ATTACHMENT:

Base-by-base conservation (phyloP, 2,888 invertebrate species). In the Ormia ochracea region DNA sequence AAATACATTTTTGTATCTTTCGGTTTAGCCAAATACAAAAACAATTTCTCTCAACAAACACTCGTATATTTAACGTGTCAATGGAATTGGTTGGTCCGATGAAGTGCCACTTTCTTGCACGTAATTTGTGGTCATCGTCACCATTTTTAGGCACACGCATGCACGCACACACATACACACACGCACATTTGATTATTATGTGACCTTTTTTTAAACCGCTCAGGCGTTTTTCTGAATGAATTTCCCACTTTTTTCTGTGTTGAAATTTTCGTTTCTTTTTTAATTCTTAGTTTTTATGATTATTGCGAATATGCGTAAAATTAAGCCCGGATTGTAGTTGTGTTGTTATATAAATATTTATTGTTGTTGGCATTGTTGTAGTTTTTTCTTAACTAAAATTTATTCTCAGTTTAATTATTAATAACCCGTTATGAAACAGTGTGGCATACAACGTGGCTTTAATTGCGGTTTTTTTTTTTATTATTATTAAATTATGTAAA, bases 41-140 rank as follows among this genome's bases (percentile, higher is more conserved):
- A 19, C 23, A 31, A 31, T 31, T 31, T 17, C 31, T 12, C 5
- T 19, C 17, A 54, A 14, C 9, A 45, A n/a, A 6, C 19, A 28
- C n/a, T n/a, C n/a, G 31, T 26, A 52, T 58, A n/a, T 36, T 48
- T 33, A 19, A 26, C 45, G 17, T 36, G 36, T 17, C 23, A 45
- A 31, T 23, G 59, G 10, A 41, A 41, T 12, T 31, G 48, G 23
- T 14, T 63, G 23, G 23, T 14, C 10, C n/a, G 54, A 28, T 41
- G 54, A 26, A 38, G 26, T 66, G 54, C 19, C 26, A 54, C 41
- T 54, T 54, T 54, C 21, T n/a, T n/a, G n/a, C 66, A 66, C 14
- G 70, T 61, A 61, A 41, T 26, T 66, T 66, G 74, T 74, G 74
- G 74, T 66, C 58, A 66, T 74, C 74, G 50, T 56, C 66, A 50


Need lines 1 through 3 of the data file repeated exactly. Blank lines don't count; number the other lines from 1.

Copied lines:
Base-by-base conservation (phyloP, 2,888 invertebrate species). In the Ormia ochracea region DNA sequence AAATACATTTTTGTATCTTTCGGTTTAGCCAAATACAAAAACAATTTCTCTCAACAAACACTCGTATATTTAACGTGTCAATGGAATTGGTTGGTCCGATGAAGTGCCACTTTCTTGCACGTAATTTGTGGTCATCGTCACCATTTTTAGGCACACGCATGCACGCACACACATACACACACGCACATTTGATTATTATGTGACCTTTTTTTAAACCGCTCAGGCGTTTTTCTGAATGAATTTCCCACTTTTTTCTGTGTTGAAATTTTCGTTTCTTTTTTAATTCTTAGTTTTTATGATTATTGCGAATATGCGTAAAATTAAGCCCGGATTGTAGTTGTGTTGTTATATAAATATTTATTGTTGTTGGCATTGTTGTAGTTTTTTCTTAACTAAAATTTATTCTCAGTTTAATTATTAATAACCCGTTATGAAACAGTGTGGCATACAACGTGGCTTTAATTGCGGTTTTTTTTTTTATTATTATTAAATTATGTAAA, bases 41-140 rank as follows among this genome's bases (percentile, higher is more conserved):
- A 19, C 23, A 31, A 31, T 31, T 31, T 17, C 31, T 12, C 5
- T 19, C 17, A 54, A 14, C 9, A 45, A n/a, A 6, C 19, A 28